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[Windows] Manage booksmarks from Chrome, Firefox, Internet Explorer, and Opera with LinkCollector

2013-03-23_214937 [1]Do you use multiple browsers? Do you wish you had the ability to have all your bookmarks from each browser in one place? Or maybe you want the ability to sync bookmarks from one browser to the other? If so, LinkCollector wants your business. Let’s see if it is worth it.

WHAT IS IT AND WHAT DOES IT DO

Main Functionality

Describing itself as a “bookmark manager”, LinkCollector allows users to import existing bookmarks from Firefox, Chrome, Internet Explorer, and Opera, manage bookmarks after they have been imported, and sync bookmarks from one browser to another.

Pros

Cons

Discussion

linkcollector_2 [2]LinkCollector is a niche program aimed at those people that either use multiple browsers on their computer and want to be able to organize all bookmarks in one program or want to be able to carry their bookmarks around on a USB flash drive and don’t want to use cloud-based bookmarks syncing tools.

When you first run LinkCollector, it detects what browsers (Firefox, Chrome, Opera, and Internet Explorer) you have installed. It also tries to detect if you have portable versions installed but, if it doesn’t automatically detect portable versions, you have the ability to manually tell LinkCollector were to look. Once LinkCollector has found all portable and non-portable versions of Firefox, Chrome, Opera, and Internet Explorer, it shows all the respective bookmarks in their own folders marked “Firefox”, “Chrome”, “Opera”, and “Internet Explorer”. From here you can access existing bookmarks, modify bookmark names and URLs, delete bookmarks, and open bookmarks. It is important to note that, at this point, you can *not* imported bookmarks into LinkCollector but rather are accessing each browsers’ bookmarks directly. For example, if you delete a bookmark from here then that bookmark is deleted in the respective browser, too.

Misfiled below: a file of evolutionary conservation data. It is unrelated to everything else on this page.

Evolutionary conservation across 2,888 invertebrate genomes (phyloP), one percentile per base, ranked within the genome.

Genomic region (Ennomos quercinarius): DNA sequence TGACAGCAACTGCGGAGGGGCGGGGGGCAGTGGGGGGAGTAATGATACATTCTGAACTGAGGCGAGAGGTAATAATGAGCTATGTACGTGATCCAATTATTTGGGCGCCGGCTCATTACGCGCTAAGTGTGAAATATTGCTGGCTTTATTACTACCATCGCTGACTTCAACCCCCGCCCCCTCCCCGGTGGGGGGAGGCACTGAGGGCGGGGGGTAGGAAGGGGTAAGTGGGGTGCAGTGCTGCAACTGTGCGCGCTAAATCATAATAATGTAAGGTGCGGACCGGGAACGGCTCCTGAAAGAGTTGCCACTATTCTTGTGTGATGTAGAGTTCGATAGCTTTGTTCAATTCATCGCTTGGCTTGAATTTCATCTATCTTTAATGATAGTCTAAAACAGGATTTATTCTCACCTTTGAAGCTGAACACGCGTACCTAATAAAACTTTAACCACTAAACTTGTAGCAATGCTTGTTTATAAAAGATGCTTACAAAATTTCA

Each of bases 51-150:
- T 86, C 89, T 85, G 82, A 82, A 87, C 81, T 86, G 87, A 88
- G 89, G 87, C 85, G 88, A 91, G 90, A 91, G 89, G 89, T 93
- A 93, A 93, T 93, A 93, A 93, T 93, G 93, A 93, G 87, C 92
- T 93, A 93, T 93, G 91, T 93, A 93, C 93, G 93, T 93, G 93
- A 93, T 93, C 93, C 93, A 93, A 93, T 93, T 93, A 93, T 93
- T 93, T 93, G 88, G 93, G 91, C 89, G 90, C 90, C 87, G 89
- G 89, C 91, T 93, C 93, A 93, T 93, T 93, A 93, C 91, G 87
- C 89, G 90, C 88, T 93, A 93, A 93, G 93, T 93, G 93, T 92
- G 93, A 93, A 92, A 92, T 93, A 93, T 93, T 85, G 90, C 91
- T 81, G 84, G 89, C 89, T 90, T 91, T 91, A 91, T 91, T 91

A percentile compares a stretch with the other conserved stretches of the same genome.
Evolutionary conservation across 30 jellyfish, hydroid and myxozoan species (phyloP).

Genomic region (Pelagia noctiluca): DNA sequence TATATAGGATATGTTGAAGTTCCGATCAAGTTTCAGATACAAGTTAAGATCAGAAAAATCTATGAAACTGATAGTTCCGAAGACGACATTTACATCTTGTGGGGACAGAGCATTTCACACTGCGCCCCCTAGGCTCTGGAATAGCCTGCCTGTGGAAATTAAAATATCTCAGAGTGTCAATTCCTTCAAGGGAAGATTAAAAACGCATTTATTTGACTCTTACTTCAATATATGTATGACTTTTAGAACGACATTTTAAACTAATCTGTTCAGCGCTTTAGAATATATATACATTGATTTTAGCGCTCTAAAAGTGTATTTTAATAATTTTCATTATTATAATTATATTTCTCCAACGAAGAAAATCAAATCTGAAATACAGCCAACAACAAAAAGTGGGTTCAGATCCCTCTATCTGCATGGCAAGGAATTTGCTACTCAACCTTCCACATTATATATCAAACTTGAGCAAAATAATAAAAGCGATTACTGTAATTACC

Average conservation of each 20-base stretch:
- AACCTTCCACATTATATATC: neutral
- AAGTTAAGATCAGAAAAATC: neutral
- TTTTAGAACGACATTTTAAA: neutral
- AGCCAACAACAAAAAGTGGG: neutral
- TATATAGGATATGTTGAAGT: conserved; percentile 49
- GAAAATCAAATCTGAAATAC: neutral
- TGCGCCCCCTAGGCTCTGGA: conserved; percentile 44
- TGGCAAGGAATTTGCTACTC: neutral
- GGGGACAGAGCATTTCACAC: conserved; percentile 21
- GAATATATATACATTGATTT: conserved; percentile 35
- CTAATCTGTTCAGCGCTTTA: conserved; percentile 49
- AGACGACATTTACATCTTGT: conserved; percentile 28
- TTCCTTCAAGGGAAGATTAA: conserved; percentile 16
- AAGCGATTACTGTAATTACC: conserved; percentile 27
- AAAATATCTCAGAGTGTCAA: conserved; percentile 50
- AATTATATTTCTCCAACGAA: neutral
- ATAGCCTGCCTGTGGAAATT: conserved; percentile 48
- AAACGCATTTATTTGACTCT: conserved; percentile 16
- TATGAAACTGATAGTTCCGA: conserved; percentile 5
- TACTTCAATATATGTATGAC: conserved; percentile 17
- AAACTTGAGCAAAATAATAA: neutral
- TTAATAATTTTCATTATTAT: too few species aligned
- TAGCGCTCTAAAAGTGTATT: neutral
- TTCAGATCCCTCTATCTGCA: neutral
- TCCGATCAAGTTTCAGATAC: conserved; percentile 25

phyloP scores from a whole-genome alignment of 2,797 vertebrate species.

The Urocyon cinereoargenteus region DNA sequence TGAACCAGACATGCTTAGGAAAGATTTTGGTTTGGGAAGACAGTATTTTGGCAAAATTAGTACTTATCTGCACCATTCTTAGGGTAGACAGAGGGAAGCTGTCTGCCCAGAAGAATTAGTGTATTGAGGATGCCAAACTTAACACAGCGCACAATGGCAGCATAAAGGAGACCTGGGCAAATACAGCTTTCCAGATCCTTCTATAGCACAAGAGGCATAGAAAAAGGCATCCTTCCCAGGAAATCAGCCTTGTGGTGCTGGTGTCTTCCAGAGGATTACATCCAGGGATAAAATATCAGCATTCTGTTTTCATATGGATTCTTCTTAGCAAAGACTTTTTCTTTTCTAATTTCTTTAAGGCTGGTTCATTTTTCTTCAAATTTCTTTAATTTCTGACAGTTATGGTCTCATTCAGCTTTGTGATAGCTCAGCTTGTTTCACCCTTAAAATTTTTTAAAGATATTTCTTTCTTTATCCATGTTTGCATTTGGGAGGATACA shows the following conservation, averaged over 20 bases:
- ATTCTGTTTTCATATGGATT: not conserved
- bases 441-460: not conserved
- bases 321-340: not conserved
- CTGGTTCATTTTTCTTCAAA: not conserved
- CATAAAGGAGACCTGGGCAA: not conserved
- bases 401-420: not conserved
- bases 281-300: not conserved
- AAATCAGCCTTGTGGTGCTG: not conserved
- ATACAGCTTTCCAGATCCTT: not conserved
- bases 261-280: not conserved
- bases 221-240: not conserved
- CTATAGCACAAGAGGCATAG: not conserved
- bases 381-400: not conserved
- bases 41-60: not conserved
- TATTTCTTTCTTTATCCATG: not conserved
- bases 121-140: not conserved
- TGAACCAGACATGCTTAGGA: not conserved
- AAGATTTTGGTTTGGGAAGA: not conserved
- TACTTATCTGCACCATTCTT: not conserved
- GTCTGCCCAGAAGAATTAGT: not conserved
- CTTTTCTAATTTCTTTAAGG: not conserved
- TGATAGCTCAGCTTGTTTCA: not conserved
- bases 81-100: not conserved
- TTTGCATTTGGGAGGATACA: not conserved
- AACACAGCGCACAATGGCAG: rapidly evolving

If you want bookmarks stored within LinkCollector, then you need to import them via File -> Import. Imported bookmarks, bookmarks stored in LinkCollector, are shown under the ‘Bookmarks’ folder. Once you import a bookmark you can do a lot more with it than if you don’t import, such as they can be categorized by tags, have a default browser assigned to them, can have an image, can have a favicon, can be checked for URL validity, can have comments, can have description, can can have keywords, and can be favorited.

One interesting feature of LinkCollector is the fact that it allows you to sync bookmarks from one browser to another. Basically what this feature does is it makes sure all the browsers you opt to sync (you can opt to sync 2 or more browsers) have the exact same browsers; portable and non-portable versions of browsers are shown as separate entities, so you can sync one and not sync the other.

Probably the biggest issue I have with LinkCollector is its usefulness. LinkCollector is a niche program; while it may sound attractive by its description, if you really think it about then you will realize most people don’t need such a program. First of all, if you don’t use more than one browser then you obviously have no need for LinkCollector. The only exception is if you like carrying your bookmarks with you on a portable USB flash drive but in that case you don’t need LinkCollector per se — just export your bookmarks to an HTML file from your browser of choice. Even if you do use multiple browsers, then you may still now have need for LinkCollector. For example, I have all four browsers — Firefox, Chrome, Opera, and Internet Explorer — on my computer. However, I have absolute no need for LinkCollector. Why? Because I don’t need access to my bookmarks in all four browsers. I only need access to my bookmarks in my main browser, Firefox. I have the other browsers for other purposes and don’t need my bookmarks in them, hence no need for LinkCollector to manage/import/sync bookmarks. Lastly, the rise of cloud computing and free cloud-based bookmark syncing has killed much of the market that LinkCollector may otherwise be able to sell to.

CONCLUSION AND DOWNLOAD LINK

In and of itself, LinkCollector is not a bad bookmark manager. It isn’t anything special (I’d say it is a basic bookmark manager, at best) but it isn’t bad either. The biggest issue with LinkCollector is it has limited usefulness. However, LinkCollector is modestly priced at $19.95/$24.95 so if you think you might find it useful, I’d suggest giving the trial a go before purchasing.

Price: $19.95 (personal use), $24.95 (business use)

Version reviewed: 4.6.7.0

Supported OS: Windows XP/Vista/Win7/Win8

Download size: 2.2 MB (installer), 2.9 MB (portable)

VirusTotal malware scan results: 0/46 [3] (portable)

Is it portable? Yes

LinkCollector homepage [4]